Market News & Headlines >> Corn, Soy Stocks Cushion Shrinks a Bit

Last week’s quarterly USDA Grain Stocks report indicated the corn and soybean markets don’t have quite as large an old-crop supply cushion as was previously believed, while showing wheat supplies are larger than expected. 

USDA’s June 1 corn stocks total of 4.447 billion bushels indicated stronger-than-expected March-May corn usage, while the June 1 soybean stocks total of 625 million bushels confirmed strong soybean demand and suggested USDA had overestimated 2014 production.

The June 1 corn stocks total was toward the low end of trade estimates that averaged 4.555 billion bushels, in a range from 4.419-4.700 billion bushels, according to a survey of 22 analysts by Reuters News Service. The stocks number implied total March-May corn disappearance of 3.311 billion bushels, up 4.6% from the previous year’s 3.165 billion and the highest in 5 years. This likely reflected increased feed usage by the livestock sector with the June 1 hog herd up 8.7% from a year earlier and poultry numbers also up substantially.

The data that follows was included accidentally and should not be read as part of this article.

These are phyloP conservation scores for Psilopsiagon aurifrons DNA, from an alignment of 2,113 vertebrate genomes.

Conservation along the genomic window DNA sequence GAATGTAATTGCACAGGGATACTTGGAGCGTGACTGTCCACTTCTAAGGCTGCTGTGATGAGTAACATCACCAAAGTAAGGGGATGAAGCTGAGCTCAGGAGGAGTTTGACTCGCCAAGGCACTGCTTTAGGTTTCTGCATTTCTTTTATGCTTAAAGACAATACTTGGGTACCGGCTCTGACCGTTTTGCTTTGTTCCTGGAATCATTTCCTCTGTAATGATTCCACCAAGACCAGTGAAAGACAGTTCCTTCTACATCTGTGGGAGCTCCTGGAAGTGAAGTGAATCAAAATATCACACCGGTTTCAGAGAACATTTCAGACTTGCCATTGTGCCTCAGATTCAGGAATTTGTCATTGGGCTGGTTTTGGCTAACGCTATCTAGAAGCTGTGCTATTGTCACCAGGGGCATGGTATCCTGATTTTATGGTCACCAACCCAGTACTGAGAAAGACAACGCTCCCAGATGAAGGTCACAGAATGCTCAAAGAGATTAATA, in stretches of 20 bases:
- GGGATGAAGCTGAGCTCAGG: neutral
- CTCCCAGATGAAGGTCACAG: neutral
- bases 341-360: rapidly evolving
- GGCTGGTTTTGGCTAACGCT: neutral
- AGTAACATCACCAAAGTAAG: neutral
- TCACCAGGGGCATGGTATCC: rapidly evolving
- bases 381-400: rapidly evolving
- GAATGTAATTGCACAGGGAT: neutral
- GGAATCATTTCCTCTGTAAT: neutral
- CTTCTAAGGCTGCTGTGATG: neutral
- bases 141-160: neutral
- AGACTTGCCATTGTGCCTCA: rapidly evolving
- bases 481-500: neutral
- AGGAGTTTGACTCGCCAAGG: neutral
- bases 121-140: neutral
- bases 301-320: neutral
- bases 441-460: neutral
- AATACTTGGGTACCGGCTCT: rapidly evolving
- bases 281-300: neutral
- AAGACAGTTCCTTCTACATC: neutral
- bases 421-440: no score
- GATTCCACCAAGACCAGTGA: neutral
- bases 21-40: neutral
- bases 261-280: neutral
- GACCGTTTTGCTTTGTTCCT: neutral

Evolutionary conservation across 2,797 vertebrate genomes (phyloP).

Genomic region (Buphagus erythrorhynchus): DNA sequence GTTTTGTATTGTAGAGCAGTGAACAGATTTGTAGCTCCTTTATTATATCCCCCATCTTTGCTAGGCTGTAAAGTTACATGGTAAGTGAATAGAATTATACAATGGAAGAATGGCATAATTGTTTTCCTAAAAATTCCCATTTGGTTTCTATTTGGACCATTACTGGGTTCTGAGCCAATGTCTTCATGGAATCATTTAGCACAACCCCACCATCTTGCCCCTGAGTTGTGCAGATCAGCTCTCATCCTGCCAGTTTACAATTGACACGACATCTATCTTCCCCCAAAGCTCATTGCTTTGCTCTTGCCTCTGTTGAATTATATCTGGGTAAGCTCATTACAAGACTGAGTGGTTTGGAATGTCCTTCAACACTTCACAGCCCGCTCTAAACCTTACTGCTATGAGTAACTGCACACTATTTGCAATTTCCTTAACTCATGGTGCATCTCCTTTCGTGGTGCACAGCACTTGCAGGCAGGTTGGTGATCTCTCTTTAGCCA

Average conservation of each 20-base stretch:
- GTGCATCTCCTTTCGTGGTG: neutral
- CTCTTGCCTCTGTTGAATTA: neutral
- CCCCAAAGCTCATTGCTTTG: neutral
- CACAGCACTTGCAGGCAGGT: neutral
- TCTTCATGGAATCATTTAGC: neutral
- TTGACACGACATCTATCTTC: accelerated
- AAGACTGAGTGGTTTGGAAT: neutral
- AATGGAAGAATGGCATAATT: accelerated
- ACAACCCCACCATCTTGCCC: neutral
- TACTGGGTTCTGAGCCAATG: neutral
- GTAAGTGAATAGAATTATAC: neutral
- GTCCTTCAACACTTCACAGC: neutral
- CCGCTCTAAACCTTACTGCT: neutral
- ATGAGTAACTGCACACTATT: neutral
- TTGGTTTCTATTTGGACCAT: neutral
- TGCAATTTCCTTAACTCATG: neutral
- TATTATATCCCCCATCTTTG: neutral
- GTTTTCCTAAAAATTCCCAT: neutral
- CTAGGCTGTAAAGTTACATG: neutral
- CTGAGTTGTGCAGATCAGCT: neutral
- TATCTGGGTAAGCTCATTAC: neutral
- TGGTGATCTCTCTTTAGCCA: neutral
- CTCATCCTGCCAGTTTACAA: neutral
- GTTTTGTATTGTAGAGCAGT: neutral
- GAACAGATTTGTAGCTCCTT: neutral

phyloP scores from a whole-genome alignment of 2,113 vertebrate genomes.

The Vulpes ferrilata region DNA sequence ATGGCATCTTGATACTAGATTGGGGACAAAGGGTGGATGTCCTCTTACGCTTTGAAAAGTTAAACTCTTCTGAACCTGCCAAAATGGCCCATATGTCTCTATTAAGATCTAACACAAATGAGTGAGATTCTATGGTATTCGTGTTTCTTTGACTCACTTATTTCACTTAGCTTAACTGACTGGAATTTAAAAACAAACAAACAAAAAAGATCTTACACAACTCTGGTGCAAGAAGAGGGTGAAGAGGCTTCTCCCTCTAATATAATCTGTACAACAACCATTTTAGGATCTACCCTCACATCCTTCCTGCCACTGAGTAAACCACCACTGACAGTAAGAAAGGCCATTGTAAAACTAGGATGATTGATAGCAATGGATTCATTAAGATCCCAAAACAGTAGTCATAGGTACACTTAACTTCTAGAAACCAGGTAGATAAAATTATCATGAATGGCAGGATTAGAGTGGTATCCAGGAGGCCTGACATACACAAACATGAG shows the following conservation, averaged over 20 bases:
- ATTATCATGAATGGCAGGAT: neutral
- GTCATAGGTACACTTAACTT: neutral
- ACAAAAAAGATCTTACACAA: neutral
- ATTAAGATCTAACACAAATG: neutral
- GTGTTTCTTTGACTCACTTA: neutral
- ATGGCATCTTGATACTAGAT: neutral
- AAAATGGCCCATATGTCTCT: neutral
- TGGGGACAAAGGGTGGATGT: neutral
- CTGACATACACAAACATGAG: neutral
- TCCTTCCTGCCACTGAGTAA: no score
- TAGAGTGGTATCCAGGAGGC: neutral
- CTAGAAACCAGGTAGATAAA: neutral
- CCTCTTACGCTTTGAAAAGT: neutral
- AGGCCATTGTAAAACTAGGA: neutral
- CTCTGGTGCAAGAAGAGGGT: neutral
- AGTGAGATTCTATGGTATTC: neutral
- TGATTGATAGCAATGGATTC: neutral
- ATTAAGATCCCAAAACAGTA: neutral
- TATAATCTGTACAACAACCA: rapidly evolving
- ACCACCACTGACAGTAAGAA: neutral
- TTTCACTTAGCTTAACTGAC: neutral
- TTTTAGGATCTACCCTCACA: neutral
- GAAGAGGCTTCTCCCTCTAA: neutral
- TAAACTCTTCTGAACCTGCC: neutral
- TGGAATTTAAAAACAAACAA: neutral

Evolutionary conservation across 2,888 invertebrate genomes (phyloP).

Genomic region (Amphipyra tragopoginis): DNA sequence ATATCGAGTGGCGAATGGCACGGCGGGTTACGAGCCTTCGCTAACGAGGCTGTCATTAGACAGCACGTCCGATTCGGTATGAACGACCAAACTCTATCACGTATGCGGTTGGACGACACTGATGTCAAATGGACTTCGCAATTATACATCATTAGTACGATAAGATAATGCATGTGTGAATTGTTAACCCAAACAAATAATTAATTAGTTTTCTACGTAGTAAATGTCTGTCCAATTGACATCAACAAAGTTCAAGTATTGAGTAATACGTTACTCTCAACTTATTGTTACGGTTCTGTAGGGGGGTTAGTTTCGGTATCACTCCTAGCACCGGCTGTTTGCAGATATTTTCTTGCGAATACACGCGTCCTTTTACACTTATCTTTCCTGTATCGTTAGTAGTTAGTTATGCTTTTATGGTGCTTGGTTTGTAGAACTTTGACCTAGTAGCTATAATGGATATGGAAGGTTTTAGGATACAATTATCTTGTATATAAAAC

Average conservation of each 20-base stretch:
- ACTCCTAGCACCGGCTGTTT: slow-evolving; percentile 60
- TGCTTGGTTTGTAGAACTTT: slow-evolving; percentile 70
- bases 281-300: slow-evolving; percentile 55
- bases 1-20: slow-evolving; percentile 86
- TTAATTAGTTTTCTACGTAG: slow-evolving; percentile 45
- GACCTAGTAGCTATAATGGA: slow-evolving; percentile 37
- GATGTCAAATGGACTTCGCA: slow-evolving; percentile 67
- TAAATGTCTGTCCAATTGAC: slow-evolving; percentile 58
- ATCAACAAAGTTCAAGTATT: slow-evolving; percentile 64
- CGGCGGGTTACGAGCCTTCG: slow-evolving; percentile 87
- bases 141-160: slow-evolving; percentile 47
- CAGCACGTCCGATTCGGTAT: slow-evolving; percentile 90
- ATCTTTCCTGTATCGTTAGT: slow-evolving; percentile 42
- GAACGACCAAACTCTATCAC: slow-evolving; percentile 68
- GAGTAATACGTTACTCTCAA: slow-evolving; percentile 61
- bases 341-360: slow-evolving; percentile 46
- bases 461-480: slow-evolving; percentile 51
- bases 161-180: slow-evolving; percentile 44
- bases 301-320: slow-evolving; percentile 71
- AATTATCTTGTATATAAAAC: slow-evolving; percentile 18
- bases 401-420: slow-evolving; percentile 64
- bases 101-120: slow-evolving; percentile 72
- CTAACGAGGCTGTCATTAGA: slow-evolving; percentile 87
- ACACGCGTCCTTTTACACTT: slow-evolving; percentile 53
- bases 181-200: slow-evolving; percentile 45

June 1 soybean stocks were also toward to the low end of trade expectations that averaged 670 million bushels in a range from 604-707 million. The stocks number implies total March-May soybean disappearance of 710 million bushels, up a hefty 16.8% from last year. With soybean usage tracked mostly accounted for through export and crush data, the only good explanation for the low stocks number is that USDA has been overstating last year's crop size.

June 1 wheat stocks of 753 million bushels were above trade expectations that averaged 718 million bushels in a range from 688-740 million. Total March-May wheat disappearance of about 388 million bushels was down 18.1% from a year earlier, in large part due to very slow quarterly exports.